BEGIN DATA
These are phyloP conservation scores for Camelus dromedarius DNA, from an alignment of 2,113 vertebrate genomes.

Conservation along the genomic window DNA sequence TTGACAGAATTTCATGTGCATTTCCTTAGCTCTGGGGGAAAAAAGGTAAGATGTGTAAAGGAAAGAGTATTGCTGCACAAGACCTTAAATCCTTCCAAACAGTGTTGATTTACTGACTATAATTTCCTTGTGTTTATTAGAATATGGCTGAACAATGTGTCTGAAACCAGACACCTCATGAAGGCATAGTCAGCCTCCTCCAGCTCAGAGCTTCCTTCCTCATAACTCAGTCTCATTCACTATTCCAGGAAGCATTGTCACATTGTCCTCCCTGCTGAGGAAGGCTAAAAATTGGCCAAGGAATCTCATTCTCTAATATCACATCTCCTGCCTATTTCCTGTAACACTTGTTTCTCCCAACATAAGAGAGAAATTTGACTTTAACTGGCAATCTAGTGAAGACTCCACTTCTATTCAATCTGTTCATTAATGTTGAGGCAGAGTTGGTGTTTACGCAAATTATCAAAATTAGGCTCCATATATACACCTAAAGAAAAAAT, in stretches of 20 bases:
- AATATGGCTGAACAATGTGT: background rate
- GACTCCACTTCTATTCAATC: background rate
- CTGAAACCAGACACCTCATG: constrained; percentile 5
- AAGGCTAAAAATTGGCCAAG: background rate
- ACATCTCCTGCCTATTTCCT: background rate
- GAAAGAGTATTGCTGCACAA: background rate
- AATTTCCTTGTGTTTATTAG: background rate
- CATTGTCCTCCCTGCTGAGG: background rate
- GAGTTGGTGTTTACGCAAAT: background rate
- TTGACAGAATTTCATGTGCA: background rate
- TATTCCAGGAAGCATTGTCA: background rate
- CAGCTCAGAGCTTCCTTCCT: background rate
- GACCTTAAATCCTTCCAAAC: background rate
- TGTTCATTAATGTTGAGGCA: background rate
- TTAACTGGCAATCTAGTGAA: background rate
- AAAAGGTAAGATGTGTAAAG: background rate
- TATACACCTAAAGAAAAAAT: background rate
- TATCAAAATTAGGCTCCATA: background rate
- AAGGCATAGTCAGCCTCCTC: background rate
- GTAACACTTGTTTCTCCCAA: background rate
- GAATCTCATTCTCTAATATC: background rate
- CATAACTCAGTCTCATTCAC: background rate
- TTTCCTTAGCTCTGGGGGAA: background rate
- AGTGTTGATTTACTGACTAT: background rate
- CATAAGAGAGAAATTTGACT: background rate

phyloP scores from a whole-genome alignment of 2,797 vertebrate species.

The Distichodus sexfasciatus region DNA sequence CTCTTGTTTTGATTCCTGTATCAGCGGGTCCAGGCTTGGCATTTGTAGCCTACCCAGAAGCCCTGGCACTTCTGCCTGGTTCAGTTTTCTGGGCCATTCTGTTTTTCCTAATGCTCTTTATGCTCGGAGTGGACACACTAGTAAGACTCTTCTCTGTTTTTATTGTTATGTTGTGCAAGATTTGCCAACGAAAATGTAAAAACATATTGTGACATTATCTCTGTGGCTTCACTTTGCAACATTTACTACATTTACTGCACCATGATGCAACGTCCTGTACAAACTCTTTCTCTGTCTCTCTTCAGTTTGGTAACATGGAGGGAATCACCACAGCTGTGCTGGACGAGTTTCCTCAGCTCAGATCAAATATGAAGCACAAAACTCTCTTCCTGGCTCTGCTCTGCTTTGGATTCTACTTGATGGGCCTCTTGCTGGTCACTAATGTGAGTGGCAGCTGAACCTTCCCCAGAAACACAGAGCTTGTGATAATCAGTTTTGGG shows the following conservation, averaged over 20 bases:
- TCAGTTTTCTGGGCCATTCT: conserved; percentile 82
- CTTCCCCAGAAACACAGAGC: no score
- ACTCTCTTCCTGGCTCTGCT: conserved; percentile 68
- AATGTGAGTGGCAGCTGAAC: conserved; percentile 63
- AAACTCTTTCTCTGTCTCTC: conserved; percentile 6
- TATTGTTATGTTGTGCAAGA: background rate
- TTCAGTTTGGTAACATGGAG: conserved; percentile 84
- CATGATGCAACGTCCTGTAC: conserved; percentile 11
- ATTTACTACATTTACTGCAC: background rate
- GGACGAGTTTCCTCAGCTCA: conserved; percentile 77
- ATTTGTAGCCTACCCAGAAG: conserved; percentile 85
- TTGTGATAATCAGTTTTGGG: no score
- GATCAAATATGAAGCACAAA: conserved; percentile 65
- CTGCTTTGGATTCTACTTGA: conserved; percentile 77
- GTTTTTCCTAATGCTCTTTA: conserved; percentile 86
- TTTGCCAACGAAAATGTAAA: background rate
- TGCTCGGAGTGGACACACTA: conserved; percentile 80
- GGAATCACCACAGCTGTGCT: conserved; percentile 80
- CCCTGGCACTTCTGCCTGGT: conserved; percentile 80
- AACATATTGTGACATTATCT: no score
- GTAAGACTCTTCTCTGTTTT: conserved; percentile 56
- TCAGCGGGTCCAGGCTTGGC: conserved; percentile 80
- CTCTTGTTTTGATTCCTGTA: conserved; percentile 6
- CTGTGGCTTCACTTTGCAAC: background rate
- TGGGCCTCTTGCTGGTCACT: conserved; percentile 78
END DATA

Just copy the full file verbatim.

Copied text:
These are phyloP conservation scores for Camelus dromedarius DNA, from an alignment of 2,113 vertebrate genomes.

Conservation along the genomic window DNA sequence TTGACAGAATTTCATGTGCATTTCCTTAGCTCTGGGGGAAAAAAGGTAAGATGTGTAAAGGAAAGAGTATTGCTGCACAAGACCTTAAATCCTTCCAAACAGTGTTGATTTACTGACTATAATTTCCTTGTGTTTATTAGAATATGGCTGAACAATGTGTCTGAAACCAGACACCTCATGAAGGCATAGTCAGCCTCCTCCAGCTCAGAGCTTCCTTCCTCATAACTCAGTCTCATTCACTATTCCAGGAAGCATTGTCACATTGTCCTCCCTGCTGAGGAAGGCTAAAAATTGGCCAAGGAATCTCATTCTCTAATATCACATCTCCTGCCTATTTCCTGTAACACTTGTTTCTCCCAACATAAGAGAGAAATTTGACTTTAACTGGCAATCTAGTGAAGACTCCACTTCTATTCAATCTGTTCATTAATGTTGAGGCAGAGTTGGTGTTTACGCAAATTATCAAAATTAGGCTCCATATATACACCTAAAGAAAAAAT, in stretches of 20 bases:
- AATATGGCTGAACAATGTGT: background rate
- GACTCCACTTCTATTCAATC: background rate
- CTGAAACCAGACACCTCATG: constrained; percentile 5
- AAGGCTAAAAATTGGCCAAG: background rate
- ACATCTCCTGCCTATTTCCT: background rate
- GAAAGAGTATTGCTGCACAA: background rate
- AATTTCCTTGTGTTTATTAG: background rate
- CATTGTCCTCCCTGCTGAGG: background rate
- GAGTTGGTGTTTACGCAAAT: background rate
- TTGACAGAATTTCATGTGCA: background rate
- TATTCCAGGAAGCATTGTCA: background rate
- CAGCTCAGAGCTTCCTTCCT: background rate
- GACCTTAAATCCTTCCAAAC: background rate
- TGTTCATTAATGTTGAGGCA: background rate
- TTAACTGGCAATCTAGTGAA: background rate
- AAAAGGTAAGATGTGTAAAG: background rate
- TATACACCTAAAGAAAAAAT: background rate
- TATCAAAATTAGGCTCCATA: background rate
- AAGGCATAGTCAGCCTCCTC: background rate
- GTAACACTTGTTTCTCCCAA: background rate
- GAATCTCATTCTCTAATATC: background rate
- CATAACTCAGTCTCATTCAC: background rate
- TTTCCTTAGCTCTGGGGGAA: background rate
- AGTGTTGATTTACTGACTAT: background rate
- CATAAGAGAGAAATTTGACT: background rate

phyloP scores from a whole-genome alignment of 2,797 vertebrate species.

The Distichodus sexfasciatus region DNA sequence CTCTTGTTTTGATTCCTGTATCAGCGGGTCCAGGCTTGGCATTTGTAGCCTACCCAGAAGCCCTGGCACTTCTGCCTGGTTCAGTTTTCTGGGCCATTCTGTTTTTCCTAATGCTCTTTATGCTCGGAGTGGACACACTAGTAAGACTCTTCTCTGTTTTTATTGTTATGTTGTGCAAGATTTGCCAACGAAAATGTAAAAACATATTGTGACATTATCTCTGTGGCTTCACTTTGCAACATTTACTACATTTACTGCACCATGATGCAACGTCCTGTACAAACTCTTTCTCTGTCTCTCTTCAGTTTGGTAACATGGAGGGAATCACCACAGCTGTGCTGGACGAGTTTCCTCAGCTCAGATCAAATATGAAGCACAAAACTCTCTTCCTGGCTCTGCTCTGCTTTGGATTCTACTTGATGGGCCTCTTGCTGGTCACTAATGTGAGTGGCAGCTGAACCTTCCCCAGAAACACAGAGCTTGTGATAATCAGTTTTGGG shows the following conservation, averaged over 20 bases:
- TCAGTTTTCTGGGCCATTCT: conserved; percentile 82
- CTTCCCCAGAAACACAGAGC: no score
- ACTCTCTTCCTGGCTCTGCT: conserved; percentile 68
- AATGTGAGTGGCAGCTGAAC: conserved; percentile 63
- AAACTCTTTCTCTGTCTCTC: conserved; percentile 6
- TATTGTTATGTTGTGCAAGA: background rate
- TTCAGTTTGGTAACATGGAG: conserved; percentile 84
- CATGATGCAACGTCCTGTAC: conserved; percentile 11
- ATTTACTACATTTACTGCAC: background rate
- GGACGAGTTTCCTCAGCTCA: conserved; percentile 77
- ATTTGTAGCCTACCCAGAAG: conserved; percentile 85
- TTGTGATAATCAGTTTTGGG: no score
- GATCAAATATGAAGCACAAA: conserved; percentile 65
- CTGCTTTGGATTCTACTTGA: conserved; percentile 77
- GTTTTTCCTAATGCTCTTTA: conserved; percentile 86
- TTTGCCAACGAAAATGTAAA: background rate
- TGCTCGGAGTGGACACACTA: conserved; percentile 80
- GGAATCACCACAGCTGTGCT: conserved; percentile 80
- CCCTGGCACTTCTGCCTGGT: conserved; percentile 80
- AACATATTGTGACATTATCT: no score
- GTAAGACTCTTCTCTGTTTT: conserved; percentile 56
- TCAGCGGGTCCAGGCTTGGC: conserved; percentile 80
- CTCTTGTTTTGATTCCTGTA: conserved; percentile 6
- CTGTGGCTTCACTTTGCAAC: background rate
- TGGGCCTCTTGCTGGTCACT: conserved; percentile 78